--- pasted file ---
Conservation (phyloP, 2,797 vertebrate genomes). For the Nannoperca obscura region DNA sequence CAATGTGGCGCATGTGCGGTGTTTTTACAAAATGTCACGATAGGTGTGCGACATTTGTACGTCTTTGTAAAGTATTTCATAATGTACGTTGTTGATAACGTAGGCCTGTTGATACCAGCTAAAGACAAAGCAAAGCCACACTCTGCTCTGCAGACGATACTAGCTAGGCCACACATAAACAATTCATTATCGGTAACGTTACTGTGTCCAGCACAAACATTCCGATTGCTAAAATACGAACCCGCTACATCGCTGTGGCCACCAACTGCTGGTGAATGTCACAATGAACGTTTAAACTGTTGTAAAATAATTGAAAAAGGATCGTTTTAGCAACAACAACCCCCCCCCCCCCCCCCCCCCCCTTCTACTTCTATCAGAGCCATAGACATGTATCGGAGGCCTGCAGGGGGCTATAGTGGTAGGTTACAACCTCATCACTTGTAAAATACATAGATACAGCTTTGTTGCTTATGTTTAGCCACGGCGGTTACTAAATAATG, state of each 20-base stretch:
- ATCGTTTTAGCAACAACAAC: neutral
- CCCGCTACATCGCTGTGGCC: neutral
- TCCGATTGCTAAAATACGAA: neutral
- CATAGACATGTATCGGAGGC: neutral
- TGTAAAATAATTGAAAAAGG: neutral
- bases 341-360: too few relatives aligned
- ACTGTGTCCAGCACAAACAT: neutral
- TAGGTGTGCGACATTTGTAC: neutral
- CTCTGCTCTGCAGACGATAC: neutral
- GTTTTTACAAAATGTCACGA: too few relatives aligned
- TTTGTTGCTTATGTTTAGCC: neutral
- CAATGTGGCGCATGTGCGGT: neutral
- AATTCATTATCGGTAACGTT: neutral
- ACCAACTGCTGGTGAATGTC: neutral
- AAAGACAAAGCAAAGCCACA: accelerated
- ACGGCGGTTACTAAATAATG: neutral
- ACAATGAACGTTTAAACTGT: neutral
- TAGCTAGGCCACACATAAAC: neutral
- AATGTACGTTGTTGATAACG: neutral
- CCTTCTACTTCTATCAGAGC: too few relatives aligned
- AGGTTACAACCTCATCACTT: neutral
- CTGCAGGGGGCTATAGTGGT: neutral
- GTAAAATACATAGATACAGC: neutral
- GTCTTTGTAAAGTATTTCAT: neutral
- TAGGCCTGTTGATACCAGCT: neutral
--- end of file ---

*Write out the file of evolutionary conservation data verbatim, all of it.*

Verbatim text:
Conservation (phyloP, 2,797 vertebrate genomes). For the Nannoperca obscura region DNA sequence CAATGTGGCGCATGTGCGGTGTTTTTACAAAATGTCACGATAGGTGTGCGACATTTGTACGTCTTTGTAAAGTATTTCATAATGTACGTTGTTGATAACGTAGGCCTGTTGATACCAGCTAAAGACAAAGCAAAGCCACACTCTGCTCTGCAGACGATACTAGCTAGGCCACACATAAACAATTCATTATCGGTAACGTTACTGTGTCCAGCACAAACATTCCGATTGCTAAAATACGAACCCGCTACATCGCTGTGGCCACCAACTGCTGGTGAATGTCACAATGAACGTTTAAACTGTTGTAAAATAATTGAAAAAGGATCGTTTTAGCAACAACAACCCCCCCCCCCCCCCCCCCCCCCTTCTACTTCTATCAGAGCCATAGACATGTATCGGAGGCCTGCAGGGGGCTATAGTGGTAGGTTACAACCTCATCACTTGTAAAATACATAGATACAGCTTTGTTGCTTATGTTTAGCCACGGCGGTTACTAAATAATG, state of each 20-base stretch:
- ATCGTTTTAGCAACAACAAC: neutral
- CCCGCTACATCGCTGTGGCC: neutral
- TCCGATTGCTAAAATACGAA: neutral
- CATAGACATGTATCGGAGGC: neutral
- TGTAAAATAATTGAAAAAGG: neutral
- bases 341-360: too few relatives aligned
- ACTGTGTCCAGCACAAACAT: neutral
- TAGGTGTGCGACATTTGTAC: neutral
- CTCTGCTCTGCAGACGATAC: neutral
- GTTTTTACAAAATGTCACGA: too few relatives aligned
- TTTGTTGCTTATGTTTAGCC: neutral
- CAATGTGGCGCATGTGCGGT: neutral
- AATTCATTATCGGTAACGTT: neutral
- ACCAACTGCTGGTGAATGTC: neutral
- AAAGACAAAGCAAAGCCACA: accelerated
- ACGGCGGTTACTAAATAATG: neutral
- ACAATGAACGTTTAAACTGT: neutral
- TAGCTAGGCCACACATAAAC: neutral
- AATGTACGTTGTTGATAACG: neutral
- CCTTCTACTTCTATCAGAGC: too few relatives aligned
- AGGTTACAACCTCATCACTT: neutral
- CTGCAGGGGGCTATAGTGGT: neutral
- GTAAAATACATAGATACAGC: neutral
- GTCTTTGTAAAGTATTTCAT: neutral
- TAGGCCTGTTGATACCAGCT: neutral